- Applicable to any kind of standard flash SSD -
software (described by StorageSearch.com as "one of the most significant
SSD software products launched in 2014") is an API toolset which gives
software designers the freedom to treat flash in a similar way to DRAM - thereby
being able to rely on much higher capacities within any given monetary budget
Although the performance characteristics of such memory
won't suit all applications - the ability to experiment and invest in a
technology platform which promises to avoid lock-in to any particular SSD form
factor - will encourage the development of new types of data repurposing
are you ready to
rethink enterprise DRAM architecture?
- Those who may have been disappointed by the low aspirations of
Diablo's 1st generation
memory channel SSDs - were given a glimpse of something more akin to what they
might have been wishing for - in the unveiling of an ambitious 2nd
generation architecture which promised to go much further in 2015.
key ingredient here is a new software framework (Carbon2) with features like
The new software is being offered as part of
developer packages which anticipate 2nd generation MCS hardware which will be
fast flash DIMMs compatible with DDR4.
|key SSD idea #4|
micro tiering and micro clouds
One of the trends in computer
architecture in recent years is that new software architectural concepts which
deliver sustainable efficiency or management efficiencies have found it easier
to get their benefits established and recognized at a large scale - as part
of big web entities or cloud infrastructure.
But the lessons learned
have been duly noted and reapplied to other use cases and are now finding
their way into individual rack scale products too.
3 companies which
stand out for their different approaches in this respect are:-
|key SSD idea #5|
R/W (including DSP) data integrity management in flash
2 years ago
- there were only 10 companies with
technologies in their SSD product lines.
It was important to know
who they were at the time.
Because looking ahead from the perspective
of 2012 they and their licensees or acquirers were going to be among the first
vendors who could leverage the economics of next generation flash.
did this by moving away from classical flash controller technologies - which
relied on anonymous industry wide characterization statistics for key flash
parameters - and moving towards an adaptive model - which was able to
recognize and grade different qualities of individual flash blocks (even
within the same SSD).
The new adaptive DSP technology was able to
choose from a wide bandolero of timing and ECC techniques instead of being
dependent on a single caliber flash manage bullet.
By the middle of
2014 - adaptive R/W had become a mainstream technology - deployed by most
leading enterprise SSD systems (in applicable products) - so its strategic
advantage as a competitive differentiator has diminished.
has become the new "standard technology" for handling all sub 20nm
planar MLC flash devices.
But it would be wrong to think of it as a
uniform technology. There are significant differences in the scope,
granularity and associated controller and power footprints of the many
different adaptive DSP flash IP sets used in the SSD market.
|key SSD idea #6|
Although 3D nand flash SSDs have been shipping in the
market - the current technology doesn't deliver enough efficiency and cost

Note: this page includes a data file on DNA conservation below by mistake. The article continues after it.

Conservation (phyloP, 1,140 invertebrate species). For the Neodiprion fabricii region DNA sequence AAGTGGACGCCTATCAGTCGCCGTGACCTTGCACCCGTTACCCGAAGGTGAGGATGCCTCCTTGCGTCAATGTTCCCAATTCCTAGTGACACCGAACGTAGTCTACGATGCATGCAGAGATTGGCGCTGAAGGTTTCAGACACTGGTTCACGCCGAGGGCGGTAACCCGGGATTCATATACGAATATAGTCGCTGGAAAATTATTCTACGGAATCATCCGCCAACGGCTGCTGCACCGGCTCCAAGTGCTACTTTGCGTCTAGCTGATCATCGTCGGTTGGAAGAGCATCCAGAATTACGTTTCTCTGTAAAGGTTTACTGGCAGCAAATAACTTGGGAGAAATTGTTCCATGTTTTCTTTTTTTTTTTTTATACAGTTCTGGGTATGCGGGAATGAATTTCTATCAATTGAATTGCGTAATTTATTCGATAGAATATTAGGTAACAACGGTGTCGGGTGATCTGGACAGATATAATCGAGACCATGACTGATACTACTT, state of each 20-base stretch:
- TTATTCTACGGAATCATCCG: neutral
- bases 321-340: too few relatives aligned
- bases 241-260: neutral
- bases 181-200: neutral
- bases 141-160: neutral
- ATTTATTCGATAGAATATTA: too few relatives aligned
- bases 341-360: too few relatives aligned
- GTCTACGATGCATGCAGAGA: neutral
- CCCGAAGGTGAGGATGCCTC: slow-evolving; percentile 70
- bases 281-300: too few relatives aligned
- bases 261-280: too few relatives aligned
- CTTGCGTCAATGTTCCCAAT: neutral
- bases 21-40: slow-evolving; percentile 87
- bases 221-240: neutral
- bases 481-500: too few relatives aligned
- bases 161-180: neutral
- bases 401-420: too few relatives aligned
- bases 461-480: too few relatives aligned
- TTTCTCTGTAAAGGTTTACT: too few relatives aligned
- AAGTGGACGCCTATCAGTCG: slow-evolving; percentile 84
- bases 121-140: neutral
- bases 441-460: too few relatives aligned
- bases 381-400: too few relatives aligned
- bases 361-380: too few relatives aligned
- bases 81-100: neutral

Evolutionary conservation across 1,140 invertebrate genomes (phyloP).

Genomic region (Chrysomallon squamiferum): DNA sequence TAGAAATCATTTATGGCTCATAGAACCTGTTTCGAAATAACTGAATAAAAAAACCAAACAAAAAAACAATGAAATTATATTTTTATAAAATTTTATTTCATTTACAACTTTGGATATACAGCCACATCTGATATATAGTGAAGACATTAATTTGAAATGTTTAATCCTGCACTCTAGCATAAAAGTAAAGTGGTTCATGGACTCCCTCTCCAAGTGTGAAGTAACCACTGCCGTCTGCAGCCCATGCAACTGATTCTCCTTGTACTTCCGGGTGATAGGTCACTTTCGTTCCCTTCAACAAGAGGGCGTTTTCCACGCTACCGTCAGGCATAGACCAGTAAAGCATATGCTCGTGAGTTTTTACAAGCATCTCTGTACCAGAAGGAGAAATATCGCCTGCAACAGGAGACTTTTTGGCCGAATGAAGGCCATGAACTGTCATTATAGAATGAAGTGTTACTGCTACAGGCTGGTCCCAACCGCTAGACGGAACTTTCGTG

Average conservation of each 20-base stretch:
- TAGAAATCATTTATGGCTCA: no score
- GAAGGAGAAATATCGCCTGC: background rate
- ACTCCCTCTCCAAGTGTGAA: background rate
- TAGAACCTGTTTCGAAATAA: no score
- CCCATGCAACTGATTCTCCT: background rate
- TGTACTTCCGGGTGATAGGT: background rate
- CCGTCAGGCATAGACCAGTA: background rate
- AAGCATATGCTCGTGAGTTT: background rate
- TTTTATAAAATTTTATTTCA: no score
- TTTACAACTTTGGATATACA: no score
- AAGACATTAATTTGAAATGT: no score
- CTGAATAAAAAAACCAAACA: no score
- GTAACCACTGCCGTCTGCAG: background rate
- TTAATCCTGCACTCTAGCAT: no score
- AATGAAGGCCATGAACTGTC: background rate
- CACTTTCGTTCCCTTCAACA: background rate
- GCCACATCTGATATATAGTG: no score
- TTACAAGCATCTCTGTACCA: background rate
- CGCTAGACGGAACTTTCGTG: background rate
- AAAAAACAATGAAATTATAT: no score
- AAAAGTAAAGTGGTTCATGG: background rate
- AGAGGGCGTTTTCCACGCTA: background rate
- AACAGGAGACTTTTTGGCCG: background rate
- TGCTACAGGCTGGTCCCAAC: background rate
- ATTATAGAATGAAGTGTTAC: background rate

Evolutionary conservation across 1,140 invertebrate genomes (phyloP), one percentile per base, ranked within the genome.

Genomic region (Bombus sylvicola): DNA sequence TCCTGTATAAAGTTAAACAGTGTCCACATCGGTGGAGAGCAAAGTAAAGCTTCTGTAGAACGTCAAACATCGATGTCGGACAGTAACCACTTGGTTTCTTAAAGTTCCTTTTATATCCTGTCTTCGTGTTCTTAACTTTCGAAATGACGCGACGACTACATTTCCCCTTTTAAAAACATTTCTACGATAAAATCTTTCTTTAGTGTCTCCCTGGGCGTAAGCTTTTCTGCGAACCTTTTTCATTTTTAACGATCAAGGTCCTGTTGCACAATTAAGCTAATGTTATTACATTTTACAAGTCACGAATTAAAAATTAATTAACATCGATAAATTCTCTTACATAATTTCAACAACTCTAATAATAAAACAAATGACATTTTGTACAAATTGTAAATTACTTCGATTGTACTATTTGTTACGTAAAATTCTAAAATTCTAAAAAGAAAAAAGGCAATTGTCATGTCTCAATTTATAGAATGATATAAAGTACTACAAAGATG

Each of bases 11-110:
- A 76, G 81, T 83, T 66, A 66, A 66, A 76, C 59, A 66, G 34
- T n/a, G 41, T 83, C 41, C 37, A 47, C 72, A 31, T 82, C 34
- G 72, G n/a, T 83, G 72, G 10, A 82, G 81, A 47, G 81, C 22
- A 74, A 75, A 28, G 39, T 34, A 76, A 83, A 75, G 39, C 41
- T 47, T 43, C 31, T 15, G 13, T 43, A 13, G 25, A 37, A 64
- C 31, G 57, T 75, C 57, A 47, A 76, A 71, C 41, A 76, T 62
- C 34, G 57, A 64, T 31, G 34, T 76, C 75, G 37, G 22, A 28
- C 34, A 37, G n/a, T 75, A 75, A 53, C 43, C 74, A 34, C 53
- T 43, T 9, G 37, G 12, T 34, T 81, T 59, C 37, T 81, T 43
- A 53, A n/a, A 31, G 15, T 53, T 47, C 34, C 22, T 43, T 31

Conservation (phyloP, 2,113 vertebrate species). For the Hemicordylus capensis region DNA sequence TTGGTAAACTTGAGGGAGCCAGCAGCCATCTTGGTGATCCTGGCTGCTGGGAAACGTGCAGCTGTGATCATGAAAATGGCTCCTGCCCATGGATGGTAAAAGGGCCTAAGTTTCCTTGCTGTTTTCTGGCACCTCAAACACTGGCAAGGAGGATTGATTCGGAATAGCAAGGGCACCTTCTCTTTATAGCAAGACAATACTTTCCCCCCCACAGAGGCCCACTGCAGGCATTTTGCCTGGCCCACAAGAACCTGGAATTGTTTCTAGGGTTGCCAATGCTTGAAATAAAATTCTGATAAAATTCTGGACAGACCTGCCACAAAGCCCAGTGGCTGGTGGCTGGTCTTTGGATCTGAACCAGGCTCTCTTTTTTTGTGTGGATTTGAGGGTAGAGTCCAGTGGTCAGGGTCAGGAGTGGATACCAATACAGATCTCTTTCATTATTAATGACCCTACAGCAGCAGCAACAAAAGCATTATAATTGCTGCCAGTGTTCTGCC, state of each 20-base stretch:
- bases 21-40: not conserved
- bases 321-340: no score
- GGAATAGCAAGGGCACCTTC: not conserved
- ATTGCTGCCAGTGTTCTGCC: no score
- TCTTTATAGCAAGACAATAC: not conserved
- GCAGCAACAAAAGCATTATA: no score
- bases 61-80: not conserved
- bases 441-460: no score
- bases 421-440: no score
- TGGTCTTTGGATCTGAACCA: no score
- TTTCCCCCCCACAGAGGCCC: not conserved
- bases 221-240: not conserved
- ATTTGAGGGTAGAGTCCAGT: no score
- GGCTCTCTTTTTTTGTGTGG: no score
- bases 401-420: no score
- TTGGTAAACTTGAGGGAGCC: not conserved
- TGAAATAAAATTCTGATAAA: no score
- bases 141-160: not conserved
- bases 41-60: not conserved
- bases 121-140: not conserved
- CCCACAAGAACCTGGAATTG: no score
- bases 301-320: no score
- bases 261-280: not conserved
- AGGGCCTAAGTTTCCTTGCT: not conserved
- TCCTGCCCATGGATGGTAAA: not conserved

advantages to replace 2D in the short term. Many manufacturability and design
problems remain to be solved before that is likely to happen in mainstream SSD
On the other hand the raw
1st generation 3D flash seems to be 3x to 4x better than 2D at
the same line geometries - according to early work done by an
company FMJ Storage.
these early impressions are confirmed in later volume production - this could
open up the possibility of alternative markets for this type of flash.
also:- flash memory news
and articles, DWPD -
endurance in industry leading enterprise SSDs
|key SSD idea #7|
reported in 2014 seemed to indicate that SSD companies aren't worth as much as
Although there are special factors which complicate any
particular analysis - as I discussed in the cases of
LSI's SSD business,
and SanDisk acquiring
Fusion-io - it's
clear that from the viewpoint of the people who matter (those with the money)
an SSD company with a rich set of IP and strong market recognition in 2014
isn't generally worth as much as you might have thought if you had extrapolated
from SSD company values in 2013.
Why is that?
In one way it
seems perverse - given that the overall market opportunity for SSDs is now
generally assumed to be much larger than it was before.
I think the
key factor at work here is evidence (as reported in financial reports of some
leading SSD companies) that competition is much tougher than before (due to
the growing number of competitors and also the rise in the quality of such
But another key risk factor (for any encumbent SSD
vendor) is vulnerability to future technology shocks - which can disrupt
their business prospects.
These technology shocks don't just stem
from new startup SSD companies - but can also occur as a result of macro changes
in the market as users
change the way they use and deploy the same type of SSDs when using
|key SSD idea #8|
pricing and business models
How much should you pay for an
enterprise SSD array?
And what exactly is it that you're getting?
SSD vendors had always been enthusiastic about what their products and
technologies could do in the first decade of enterprise flash - the language
with which they bundled their pricing offers did not show the same leaps of
creative imagination which they were expecting their customers to make.
in 2014 - a small number of SSD pricing pioneers designed new enticing
pricing models for their flagship flash arrays which broke away from the
formulas of the past.
Behind these new pricing models was the explicit